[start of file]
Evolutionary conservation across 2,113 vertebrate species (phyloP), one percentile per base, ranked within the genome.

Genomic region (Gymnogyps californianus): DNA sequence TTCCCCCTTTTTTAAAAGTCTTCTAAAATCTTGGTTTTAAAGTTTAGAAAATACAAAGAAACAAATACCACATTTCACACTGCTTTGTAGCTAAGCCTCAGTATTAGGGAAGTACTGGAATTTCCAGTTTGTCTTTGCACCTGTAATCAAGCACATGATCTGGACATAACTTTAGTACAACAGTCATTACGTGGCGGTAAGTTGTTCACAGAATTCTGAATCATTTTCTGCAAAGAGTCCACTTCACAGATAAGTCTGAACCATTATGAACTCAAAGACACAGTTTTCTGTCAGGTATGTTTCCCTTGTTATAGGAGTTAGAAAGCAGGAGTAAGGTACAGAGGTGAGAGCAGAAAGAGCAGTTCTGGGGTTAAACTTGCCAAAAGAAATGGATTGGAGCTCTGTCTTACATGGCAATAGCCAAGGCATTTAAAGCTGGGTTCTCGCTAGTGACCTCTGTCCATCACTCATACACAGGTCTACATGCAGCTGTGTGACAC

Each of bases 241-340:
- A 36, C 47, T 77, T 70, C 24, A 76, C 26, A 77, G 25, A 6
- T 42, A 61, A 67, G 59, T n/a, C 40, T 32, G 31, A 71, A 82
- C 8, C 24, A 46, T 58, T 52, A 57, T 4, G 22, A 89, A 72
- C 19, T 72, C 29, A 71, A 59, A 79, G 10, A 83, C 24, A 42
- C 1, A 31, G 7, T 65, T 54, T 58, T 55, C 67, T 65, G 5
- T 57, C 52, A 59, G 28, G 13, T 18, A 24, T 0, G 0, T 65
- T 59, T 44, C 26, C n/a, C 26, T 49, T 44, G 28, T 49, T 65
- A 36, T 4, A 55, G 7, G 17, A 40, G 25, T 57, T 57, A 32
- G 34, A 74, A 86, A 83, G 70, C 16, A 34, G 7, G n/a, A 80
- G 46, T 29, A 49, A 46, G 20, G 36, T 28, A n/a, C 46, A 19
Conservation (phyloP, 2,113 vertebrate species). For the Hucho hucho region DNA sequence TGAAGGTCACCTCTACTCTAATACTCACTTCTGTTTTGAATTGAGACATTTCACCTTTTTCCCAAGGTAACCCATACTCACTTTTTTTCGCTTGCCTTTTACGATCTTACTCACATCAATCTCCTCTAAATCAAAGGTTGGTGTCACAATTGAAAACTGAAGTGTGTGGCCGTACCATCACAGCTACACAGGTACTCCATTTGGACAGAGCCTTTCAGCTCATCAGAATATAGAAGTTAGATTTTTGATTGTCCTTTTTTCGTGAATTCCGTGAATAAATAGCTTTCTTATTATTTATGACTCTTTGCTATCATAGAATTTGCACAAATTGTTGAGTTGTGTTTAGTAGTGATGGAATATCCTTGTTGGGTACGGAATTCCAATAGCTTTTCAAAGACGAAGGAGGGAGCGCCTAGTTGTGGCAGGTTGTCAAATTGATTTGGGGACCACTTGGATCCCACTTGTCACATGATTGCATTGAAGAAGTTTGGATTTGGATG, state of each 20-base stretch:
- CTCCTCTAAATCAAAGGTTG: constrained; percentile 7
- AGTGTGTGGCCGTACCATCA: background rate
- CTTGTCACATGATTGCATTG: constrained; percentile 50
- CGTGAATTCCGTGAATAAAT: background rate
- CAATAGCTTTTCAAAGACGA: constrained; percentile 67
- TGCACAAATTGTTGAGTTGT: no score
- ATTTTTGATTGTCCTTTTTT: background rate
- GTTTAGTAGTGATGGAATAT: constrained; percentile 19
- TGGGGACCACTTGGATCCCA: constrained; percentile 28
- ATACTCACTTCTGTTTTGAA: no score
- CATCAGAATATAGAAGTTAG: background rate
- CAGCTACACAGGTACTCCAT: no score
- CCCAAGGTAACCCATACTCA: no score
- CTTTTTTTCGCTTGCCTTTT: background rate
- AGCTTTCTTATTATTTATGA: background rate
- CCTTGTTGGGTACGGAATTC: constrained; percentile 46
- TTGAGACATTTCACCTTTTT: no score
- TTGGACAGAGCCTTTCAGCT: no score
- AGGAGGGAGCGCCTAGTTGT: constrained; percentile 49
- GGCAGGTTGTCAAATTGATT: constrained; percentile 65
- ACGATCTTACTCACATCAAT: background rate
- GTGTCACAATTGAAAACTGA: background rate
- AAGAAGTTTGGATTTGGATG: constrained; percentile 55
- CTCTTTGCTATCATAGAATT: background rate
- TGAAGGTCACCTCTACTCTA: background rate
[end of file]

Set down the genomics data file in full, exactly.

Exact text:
Evolutionary conservation across 2,113 vertebrate species (phyloP), one percentile per base, ranked within the genome.

Genomic region (Gymnogyps californianus): DNA sequence TTCCCCCTTTTTTAAAAGTCTTCTAAAATCTTGGTTTTAAAGTTTAGAAAATACAAAGAAACAAATACCACATTTCACACTGCTTTGTAGCTAAGCCTCAGTATTAGGGAAGTACTGGAATTTCCAGTTTGTCTTTGCACCTGTAATCAAGCACATGATCTGGACATAACTTTAGTACAACAGTCATTACGTGGCGGTAAGTTGTTCACAGAATTCTGAATCATTTTCTGCAAAGAGTCCACTTCACAGATAAGTCTGAACCATTATGAACTCAAAGACACAGTTTTCTGTCAGGTATGTTTCCCTTGTTATAGGAGTTAGAAAGCAGGAGTAAGGTACAGAGGTGAGAGCAGAAAGAGCAGTTCTGGGGTTAAACTTGCCAAAAGAAATGGATTGGAGCTCTGTCTTACATGGCAATAGCCAAGGCATTTAAAGCTGGGTTCTCGCTAGTGACCTCTGTCCATCACTCATACACAGGTCTACATGCAGCTGTGTGACAC

Each of bases 241-340:
- A 36, C 47, T 77, T 70, C 24, A 76, C 26, A 77, G 25, A 6
- T 42, A 61, A 67, G 59, T n/a, C 40, T 32, G 31, A 71, A 82
- C 8, C 24, A 46, T 58, T 52, A 57, T 4, G 22, A 89, A 72
- C 19, T 72, C 29, A 71, A 59, A 79, G 10, A 83, C 24, A 42
- C 1, A 31, G 7, T 65, T 54, T 58, T 55, C 67, T 65, G 5
- T 57, C 52, A 59, G 28, G 13, T 18, A 24, T 0, G 0, T 65
- T 59, T 44, C 26, C n/a, C 26, T 49, T 44, G 28, T 49, T 65
- A 36, T 4, A 55, G 7, G 17, A 40, G 25, T 57, T 57, A 32
- G 34, A 74, A 86, A 83, G 70, C 16, A 34, G 7, G n/a, A 80
- G 46, T 29, A 49, A 46, G 20, G 36, T 28, A n/a, C 46, A 19
Conservation (phyloP, 2,113 vertebrate species). For the Hucho hucho region DNA sequence TGAAGGTCACCTCTACTCTAATACTCACTTCTGTTTTGAATTGAGACATTTCACCTTTTTCCCAAGGTAACCCATACTCACTTTTTTTCGCTTGCCTTTTACGATCTTACTCACATCAATCTCCTCTAAATCAAAGGTTGGTGTCACAATTGAAAACTGAAGTGTGTGGCCGTACCATCACAGCTACACAGGTACTCCATTTGGACAGAGCCTTTCAGCTCATCAGAATATAGAAGTTAGATTTTTGATTGTCCTTTTTTCGTGAATTCCGTGAATAAATAGCTTTCTTATTATTTATGACTCTTTGCTATCATAGAATTTGCACAAATTGTTGAGTTGTGTTTAGTAGTGATGGAATATCCTTGTTGGGTACGGAATTCCAATAGCTTTTCAAAGACGAAGGAGGGAGCGCCTAGTTGTGGCAGGTTGTCAAATTGATTTGGGGACCACTTGGATCCCACTTGTCACATGATTGCATTGAAGAAGTTTGGATTTGGATG, state of each 20-base stretch:
- CTCCTCTAAATCAAAGGTTG: constrained; percentile 7
- AGTGTGTGGCCGTACCATCA: background rate
- CTTGTCACATGATTGCATTG: constrained; percentile 50
- CGTGAATTCCGTGAATAAAT: background rate
- CAATAGCTTTTCAAAGACGA: constrained; percentile 67
- TGCACAAATTGTTGAGTTGT: no score
- ATTTTTGATTGTCCTTTTTT: background rate
- GTTTAGTAGTGATGGAATAT: constrained; percentile 19
- TGGGGACCACTTGGATCCCA: constrained; percentile 28
- ATACTCACTTCTGTTTTGAA: no score
- CATCAGAATATAGAAGTTAG: background rate
- CAGCTACACAGGTACTCCAT: no score
- CCCAAGGTAACCCATACTCA: no score
- CTTTTTTTCGCTTGCCTTTT: background rate
- AGCTTTCTTATTATTTATGA: background rate
- CCTTGTTGGGTACGGAATTC: constrained; percentile 46
- TTGAGACATTTCACCTTTTT: no score
- TTGGACAGAGCCTTTCAGCT: no score
- AGGAGGGAGCGCCTAGTTGT: constrained; percentile 49
- GGCAGGTTGTCAAATTGATT: constrained; percentile 65
- ACGATCTTACTCACATCAAT: background rate
- GTGTCACAATTGAAAACTGA: background rate
- AAGAAGTTTGGATTTGGATG: constrained; percentile 55
- CTCTTTGCTATCATAGAATT: background rate
- TGAAGGTCACCTCTACTCTA: background rate